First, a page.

Last month, I had the opportunity to meet Jonathan Levit; magician, actor, television personality, producer, and all around good looking funny dude who catches the TV cameras’ eyes. Mr. Levit delivered a very insightful and focused lecture last Thursday as a part of Misdirections Magic Shop’s 2010 lecture circuit. Special thanks to owner of Misdirections, Joe Pon, for convincing Mr. Levit to dawn the scholarly cap and present this lecture (Mr. Levit rarely presents lectures for magician, making this exclusive evening even more of a treat).
Now, to the disappointment of some of the magician’s attending, this wasn’t a trick-heavy lecture. Only a dozen or so effects were covered over the three hours, almost entirely card effects. Talking with magicians afterwards, some expressed their disappointment with the lack of variety and number of tricks. Also missing from the lecture were heavily innovative moves or gimmicks (well…except for one very controversial one)!
However, here’s the main thing I liked about this lecture and why I felt it was a great night out: it had a clear focus which Mr. Levit stuck to.
It is Mr. Levit’s belief that likeability as a performer, and a personal connection with the audience members are the key to a successful and meaningful performance. I second this completely. The first effect of Mr. Levit’s lecture, and parlor show, shows this philosophy in action . The triple card selection and divination allows Mr. Levit to create three connections with audience members, right off the bat. A scripted mini-failure conveys humility, and allows for comedy byplay. Make ’em laugh and make ’em like you.
Mr. Levit’s use of different methods to accomplish the above feat makes each divination more powerful than the last, and creates a magician fooler. (Although I did recognize the final method. Sorry John!)
I also appreciated Mr. Levit’s approach when it comes to complex sleight of hand. He is capable of the knuckle-busting moves so many strive for, yet he explains that the most important thing to do once you master these moves is to “forget it.” Watching Mr. Levit as a layman you see no complex cuts or fans, or tricky grips; watching as a magician, you witness no tells of difficult sleights. If all goes according to Mr. Levit’s plan for the performance, he will not need these moves.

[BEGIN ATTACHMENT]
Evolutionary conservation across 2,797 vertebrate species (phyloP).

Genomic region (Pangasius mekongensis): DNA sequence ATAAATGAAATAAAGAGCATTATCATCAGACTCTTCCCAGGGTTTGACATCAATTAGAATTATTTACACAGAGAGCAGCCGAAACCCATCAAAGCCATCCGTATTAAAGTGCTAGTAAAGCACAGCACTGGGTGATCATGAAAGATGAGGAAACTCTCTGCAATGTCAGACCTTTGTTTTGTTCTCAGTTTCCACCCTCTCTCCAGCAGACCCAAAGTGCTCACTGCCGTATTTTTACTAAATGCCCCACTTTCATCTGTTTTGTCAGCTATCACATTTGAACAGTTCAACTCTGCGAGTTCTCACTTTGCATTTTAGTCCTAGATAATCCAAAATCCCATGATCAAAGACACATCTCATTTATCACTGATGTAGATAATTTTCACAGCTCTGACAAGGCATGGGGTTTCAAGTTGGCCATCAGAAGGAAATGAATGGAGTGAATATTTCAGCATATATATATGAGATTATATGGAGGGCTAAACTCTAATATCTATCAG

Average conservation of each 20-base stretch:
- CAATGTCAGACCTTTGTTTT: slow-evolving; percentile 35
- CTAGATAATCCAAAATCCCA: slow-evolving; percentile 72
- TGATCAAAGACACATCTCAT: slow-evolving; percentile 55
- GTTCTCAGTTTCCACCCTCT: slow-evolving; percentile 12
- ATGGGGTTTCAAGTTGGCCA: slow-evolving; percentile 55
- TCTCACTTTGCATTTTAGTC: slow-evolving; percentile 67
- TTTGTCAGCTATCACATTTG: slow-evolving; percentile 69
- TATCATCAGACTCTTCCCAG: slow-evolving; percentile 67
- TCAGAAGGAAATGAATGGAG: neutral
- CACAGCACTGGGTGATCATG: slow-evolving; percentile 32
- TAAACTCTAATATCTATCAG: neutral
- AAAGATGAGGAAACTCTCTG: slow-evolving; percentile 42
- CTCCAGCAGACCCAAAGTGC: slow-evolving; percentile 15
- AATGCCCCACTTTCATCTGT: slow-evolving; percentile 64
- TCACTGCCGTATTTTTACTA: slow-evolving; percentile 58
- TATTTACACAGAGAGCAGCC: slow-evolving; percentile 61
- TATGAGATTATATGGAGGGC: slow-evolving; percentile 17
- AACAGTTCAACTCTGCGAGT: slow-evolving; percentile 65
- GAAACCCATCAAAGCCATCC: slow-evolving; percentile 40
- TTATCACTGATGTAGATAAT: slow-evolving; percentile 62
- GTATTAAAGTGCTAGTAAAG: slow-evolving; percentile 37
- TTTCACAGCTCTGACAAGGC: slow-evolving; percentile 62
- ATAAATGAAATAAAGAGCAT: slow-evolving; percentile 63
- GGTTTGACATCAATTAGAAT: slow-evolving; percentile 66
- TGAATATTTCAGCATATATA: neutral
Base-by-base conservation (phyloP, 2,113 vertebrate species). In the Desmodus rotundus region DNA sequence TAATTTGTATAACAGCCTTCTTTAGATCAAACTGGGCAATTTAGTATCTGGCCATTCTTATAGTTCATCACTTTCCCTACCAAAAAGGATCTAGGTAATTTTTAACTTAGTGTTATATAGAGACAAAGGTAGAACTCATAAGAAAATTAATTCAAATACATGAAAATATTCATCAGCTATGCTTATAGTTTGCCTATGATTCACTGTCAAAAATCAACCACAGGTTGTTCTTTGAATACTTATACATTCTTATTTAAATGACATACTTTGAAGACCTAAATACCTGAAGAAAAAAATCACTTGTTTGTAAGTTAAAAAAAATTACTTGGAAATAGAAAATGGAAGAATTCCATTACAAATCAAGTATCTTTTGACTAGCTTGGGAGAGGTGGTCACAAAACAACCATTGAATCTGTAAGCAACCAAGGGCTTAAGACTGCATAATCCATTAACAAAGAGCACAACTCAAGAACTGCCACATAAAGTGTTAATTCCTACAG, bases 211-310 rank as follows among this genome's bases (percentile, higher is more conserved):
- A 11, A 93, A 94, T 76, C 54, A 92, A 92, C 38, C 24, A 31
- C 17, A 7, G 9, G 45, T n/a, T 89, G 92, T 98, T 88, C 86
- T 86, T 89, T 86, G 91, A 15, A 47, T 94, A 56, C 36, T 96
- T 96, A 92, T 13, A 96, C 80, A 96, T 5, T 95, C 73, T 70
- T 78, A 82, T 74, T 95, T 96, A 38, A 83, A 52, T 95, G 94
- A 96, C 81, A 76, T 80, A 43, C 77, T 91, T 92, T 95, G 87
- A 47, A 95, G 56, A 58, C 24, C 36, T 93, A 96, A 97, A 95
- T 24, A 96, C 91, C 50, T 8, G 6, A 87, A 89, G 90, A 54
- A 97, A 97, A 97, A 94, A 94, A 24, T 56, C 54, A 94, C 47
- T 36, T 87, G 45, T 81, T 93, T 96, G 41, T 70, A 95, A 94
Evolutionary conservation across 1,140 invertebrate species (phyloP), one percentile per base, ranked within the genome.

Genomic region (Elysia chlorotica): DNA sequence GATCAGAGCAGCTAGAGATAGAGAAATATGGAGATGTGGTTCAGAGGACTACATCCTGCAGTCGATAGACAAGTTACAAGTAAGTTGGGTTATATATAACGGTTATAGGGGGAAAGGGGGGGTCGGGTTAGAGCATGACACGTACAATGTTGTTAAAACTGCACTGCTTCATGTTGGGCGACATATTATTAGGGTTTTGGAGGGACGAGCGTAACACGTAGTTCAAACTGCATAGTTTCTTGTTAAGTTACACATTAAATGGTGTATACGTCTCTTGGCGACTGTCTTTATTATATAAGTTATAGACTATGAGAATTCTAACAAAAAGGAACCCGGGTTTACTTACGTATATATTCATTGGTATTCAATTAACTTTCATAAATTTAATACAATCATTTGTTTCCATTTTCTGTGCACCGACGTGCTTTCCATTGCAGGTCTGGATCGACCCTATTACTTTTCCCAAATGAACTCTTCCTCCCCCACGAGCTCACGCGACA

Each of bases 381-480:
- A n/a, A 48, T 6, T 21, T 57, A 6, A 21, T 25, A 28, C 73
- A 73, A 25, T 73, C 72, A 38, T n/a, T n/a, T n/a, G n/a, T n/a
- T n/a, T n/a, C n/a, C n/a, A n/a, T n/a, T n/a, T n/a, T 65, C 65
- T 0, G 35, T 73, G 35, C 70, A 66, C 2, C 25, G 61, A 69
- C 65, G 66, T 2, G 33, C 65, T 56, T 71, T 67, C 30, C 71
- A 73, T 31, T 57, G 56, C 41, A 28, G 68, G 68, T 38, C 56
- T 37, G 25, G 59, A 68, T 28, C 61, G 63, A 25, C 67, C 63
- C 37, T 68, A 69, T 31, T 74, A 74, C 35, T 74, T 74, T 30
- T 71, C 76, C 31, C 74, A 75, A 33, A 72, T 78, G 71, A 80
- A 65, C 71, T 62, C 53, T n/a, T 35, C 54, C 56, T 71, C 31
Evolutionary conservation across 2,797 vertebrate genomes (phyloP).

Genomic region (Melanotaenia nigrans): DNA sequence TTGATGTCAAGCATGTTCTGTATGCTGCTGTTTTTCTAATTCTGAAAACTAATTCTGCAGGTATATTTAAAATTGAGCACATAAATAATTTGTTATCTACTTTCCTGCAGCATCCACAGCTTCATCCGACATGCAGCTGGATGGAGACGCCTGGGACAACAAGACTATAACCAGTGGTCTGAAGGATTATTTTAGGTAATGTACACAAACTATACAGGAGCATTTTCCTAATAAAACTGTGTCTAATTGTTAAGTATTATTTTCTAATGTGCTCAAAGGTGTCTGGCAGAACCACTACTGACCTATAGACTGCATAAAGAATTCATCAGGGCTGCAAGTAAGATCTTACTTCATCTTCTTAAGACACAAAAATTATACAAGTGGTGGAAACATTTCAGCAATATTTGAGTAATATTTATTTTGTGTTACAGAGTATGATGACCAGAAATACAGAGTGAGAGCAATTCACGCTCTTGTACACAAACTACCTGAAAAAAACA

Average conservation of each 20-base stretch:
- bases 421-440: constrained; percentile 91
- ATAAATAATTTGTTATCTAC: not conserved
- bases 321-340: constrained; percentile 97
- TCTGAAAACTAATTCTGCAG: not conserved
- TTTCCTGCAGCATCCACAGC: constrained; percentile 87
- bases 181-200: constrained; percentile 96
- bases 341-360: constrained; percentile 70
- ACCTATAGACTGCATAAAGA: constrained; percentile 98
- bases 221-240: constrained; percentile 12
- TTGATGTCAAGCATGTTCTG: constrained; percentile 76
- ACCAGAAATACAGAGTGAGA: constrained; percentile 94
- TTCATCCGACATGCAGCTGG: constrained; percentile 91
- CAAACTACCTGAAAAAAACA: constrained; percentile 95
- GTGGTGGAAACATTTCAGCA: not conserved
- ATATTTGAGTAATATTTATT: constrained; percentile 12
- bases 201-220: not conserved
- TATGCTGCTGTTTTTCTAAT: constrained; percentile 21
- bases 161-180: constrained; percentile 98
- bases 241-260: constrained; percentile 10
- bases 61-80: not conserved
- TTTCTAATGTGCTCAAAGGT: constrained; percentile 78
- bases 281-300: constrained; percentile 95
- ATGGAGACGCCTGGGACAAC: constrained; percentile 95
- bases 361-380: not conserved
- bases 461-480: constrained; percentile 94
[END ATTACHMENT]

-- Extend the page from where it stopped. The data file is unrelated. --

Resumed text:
Mr. Levit is a magician who honors a little line from the code of magic which many of us forget about: Never tell your audience what you are going to do before you do it! With mystery of effect on his side, Mr. Levit reserves his sleight of hand to adjust or even change effects mid-effect if something doesn’t go his way. It’s great thinking which fries magicians even more than laymen, simply because magicians fall into a garden path style of thinking which laymen are oblivious to.
Talking with Mr. Levit afterwards, I inquired about his secrets of success, specifically his television appearances and host roles. His response “Always be prepared.” I like that.
Unfortunatley, this lecture was a rare event for Mr. Levit, and as much as I would recommend you attend the lecture in a city near you, the short tour is completed. But, in the future, if you ever hear “Jonathan Levit” and “lecture” in the same sentence, ask where to sign up!